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With vacation time hanging heavy on my hands here on Isle au Haut off the coast of Maine, the solitude invited a plunge into the new book by Mohamed A. El-Erian. Mr. El-Erian, was the CEO of PIMCO, the bond trading behemoth, to list just one of his major accomplishments. His book is “The Only Game in Town --- Central Banks, Instability, and Avoiding the Next Collapse.” To this I add, “Oh, my!”

The central premise of the book is that our central bank, the Federal Reserve, has been the only effective bulwark against economic malaise. But as it fills a void, it finds itself in uncharted territory.

In the face of past financial challenges, a combination of both private and public sector participants used to step up and initiate a turnaround. This time, thanks to a dysfunctional government, their fiscal programs have been comparatively non-existent while a traumatized private sector has elected to avoid risk and hoard cash.

The Federal Reserve, therefore, has been hit with the sole responsibility of stimulating the economy by keeping interest rates low --- a policy that helps businesses and consumers while “taxing” lenders. This fills the vacuum created by the government that might otherwise have created programs to increase employment and economic growth. Mr. El-Erian reminds us that Congress has not crafted a budget in over five years while it has shut down the government for three weeks and brought us to a technical default thanks to debt ceilings on several occasions.

In the private sector, where we all invest our 401(k) money, there has been a decoupling of financial risk from economic risk. Financial risk is associated with stocks and bonds that reflect the perceived values of companies. Economic risk is the risk associated with actually operating companies and making decisions about hiring personnel and investing in more capital equipment. Financial risk exhibits short-term volatility, while economic risk has long pay-back periods before success or failure becomes apparent. Normally, there has been a correlation between the two types of risk, but today, the gap between them has never been wider.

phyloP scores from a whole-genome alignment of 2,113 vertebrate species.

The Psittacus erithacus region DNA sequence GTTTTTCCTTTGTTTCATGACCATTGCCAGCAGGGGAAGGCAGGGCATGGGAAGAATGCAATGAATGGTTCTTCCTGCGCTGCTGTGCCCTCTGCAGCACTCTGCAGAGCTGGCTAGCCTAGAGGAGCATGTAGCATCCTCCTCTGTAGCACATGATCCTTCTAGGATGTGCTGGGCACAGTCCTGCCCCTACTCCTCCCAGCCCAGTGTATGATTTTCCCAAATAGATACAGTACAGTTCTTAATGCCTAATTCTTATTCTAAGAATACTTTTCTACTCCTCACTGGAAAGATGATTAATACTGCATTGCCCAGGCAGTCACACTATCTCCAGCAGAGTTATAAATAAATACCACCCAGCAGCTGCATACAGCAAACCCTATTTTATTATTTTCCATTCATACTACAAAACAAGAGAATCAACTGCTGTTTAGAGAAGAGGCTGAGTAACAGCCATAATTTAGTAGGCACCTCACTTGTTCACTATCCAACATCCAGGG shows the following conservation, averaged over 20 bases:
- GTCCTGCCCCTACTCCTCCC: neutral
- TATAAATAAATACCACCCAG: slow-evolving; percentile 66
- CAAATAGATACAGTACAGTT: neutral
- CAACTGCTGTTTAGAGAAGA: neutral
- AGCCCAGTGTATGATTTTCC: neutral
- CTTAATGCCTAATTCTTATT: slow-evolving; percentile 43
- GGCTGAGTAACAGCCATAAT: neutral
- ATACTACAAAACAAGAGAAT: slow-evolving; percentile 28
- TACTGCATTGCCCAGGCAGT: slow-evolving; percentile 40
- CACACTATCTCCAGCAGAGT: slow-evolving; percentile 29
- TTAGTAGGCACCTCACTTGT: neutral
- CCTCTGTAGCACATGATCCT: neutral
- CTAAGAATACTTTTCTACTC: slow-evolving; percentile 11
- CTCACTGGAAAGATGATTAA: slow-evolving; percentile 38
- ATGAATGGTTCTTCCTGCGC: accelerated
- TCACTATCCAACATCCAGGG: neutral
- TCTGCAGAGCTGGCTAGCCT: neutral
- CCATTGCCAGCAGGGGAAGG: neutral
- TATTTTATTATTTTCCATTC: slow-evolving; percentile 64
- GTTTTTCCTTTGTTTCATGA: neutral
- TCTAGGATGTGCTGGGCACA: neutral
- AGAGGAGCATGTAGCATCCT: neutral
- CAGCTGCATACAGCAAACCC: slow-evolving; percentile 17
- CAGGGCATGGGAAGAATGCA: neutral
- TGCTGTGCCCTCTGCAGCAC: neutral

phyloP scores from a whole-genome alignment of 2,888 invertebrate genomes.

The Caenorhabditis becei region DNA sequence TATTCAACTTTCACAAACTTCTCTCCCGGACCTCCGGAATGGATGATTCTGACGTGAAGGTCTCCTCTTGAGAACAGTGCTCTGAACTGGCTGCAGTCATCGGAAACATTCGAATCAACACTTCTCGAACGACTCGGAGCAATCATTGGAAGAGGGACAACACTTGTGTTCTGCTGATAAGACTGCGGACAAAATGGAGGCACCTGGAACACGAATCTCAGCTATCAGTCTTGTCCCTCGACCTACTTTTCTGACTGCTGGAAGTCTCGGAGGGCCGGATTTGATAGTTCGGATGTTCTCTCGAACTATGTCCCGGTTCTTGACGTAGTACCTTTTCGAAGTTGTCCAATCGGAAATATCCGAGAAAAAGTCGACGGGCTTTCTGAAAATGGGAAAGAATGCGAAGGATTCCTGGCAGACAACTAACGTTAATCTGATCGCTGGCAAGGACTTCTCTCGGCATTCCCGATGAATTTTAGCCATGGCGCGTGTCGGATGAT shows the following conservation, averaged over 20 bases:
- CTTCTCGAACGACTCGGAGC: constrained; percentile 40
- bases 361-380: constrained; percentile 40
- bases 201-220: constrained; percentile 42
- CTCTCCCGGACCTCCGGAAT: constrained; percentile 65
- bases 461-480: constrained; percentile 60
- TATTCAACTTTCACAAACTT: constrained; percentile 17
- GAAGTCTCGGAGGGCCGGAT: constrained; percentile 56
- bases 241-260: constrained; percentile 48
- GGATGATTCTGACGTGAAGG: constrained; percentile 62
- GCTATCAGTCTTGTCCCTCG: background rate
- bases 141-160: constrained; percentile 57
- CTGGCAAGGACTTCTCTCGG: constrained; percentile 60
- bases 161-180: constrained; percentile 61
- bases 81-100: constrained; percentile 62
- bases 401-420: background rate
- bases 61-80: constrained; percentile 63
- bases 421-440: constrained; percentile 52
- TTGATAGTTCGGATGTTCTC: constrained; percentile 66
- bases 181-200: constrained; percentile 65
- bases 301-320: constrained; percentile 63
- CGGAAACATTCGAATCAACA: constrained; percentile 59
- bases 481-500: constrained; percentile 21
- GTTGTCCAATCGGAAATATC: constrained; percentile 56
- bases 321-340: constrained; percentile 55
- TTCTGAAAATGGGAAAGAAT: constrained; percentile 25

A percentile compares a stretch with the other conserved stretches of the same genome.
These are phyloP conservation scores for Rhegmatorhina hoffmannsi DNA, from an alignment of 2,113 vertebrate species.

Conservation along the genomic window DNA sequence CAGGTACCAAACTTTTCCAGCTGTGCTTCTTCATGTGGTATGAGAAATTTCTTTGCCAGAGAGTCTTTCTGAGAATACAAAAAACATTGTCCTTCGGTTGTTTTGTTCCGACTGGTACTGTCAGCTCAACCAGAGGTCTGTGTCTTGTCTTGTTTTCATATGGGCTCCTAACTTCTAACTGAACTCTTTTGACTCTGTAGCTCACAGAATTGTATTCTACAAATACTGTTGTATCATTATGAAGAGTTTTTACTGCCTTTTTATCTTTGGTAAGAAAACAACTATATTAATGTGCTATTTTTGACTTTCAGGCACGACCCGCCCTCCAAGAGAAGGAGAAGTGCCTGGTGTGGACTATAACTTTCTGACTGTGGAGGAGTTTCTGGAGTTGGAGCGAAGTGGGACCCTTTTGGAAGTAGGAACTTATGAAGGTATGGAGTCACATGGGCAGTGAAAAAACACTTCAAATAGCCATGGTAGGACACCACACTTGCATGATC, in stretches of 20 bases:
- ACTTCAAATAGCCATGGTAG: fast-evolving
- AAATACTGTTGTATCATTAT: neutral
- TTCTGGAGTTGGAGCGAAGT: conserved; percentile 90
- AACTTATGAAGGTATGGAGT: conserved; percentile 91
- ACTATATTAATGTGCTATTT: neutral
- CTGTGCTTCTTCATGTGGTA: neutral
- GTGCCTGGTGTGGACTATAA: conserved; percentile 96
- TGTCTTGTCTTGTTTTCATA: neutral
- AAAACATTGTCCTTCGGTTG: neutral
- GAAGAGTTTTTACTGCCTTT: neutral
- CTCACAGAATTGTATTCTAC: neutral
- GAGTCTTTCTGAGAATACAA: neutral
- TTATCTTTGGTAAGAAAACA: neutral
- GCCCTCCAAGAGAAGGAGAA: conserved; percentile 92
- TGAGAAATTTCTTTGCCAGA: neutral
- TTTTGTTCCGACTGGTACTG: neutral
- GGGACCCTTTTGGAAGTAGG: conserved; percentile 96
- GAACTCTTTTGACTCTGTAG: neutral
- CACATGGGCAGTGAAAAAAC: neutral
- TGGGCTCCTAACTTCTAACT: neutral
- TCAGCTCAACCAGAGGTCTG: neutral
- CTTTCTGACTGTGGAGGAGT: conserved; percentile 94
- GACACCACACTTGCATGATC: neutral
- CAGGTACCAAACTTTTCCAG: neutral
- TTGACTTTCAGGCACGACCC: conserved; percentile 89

While the Federal Reserve may be in uncharted waters, their actions as the only game in town have contributed to record high corporate profits, so this is not all bad --- just unsettling, because we don’t fully understand what might come next. In the meantime, our Treasury Department collects over $100 billion a year in interest on those bonds the Fed has purchased from the banks --- in return for the cash we gave them. At least that’s a plus.

Now, activist investors have successfully pressured companies to pay out those profits in the form of higher dividends or stock buy-backs --- both of which lead to increased (some would say inflated) stock prices. Corporate managers, who benefit personally from rising stock prices see little reason to spend that cash on growth that would employ more people. If they spend it on anything it would be to buy other companies to increase the size of what they get to manage --- a zero-sum game from an overall growth standpoint.

Finally, Mr. El-Erian explains why wealthy hedge fund managers, Steve Forbes and the politicians they support want to dump the Federal Reserve and return to the gold standard. It’s because they can’t trade against an investor (effectively the American Public) that has unlimited resources and the ability to make the rules.

If there has to be only one game left in town, it’s reassuring to know that the lone source of adult supervision lies with the Federal Reserve. Of the available options, they would be my choice for steering us through uncharted waters.

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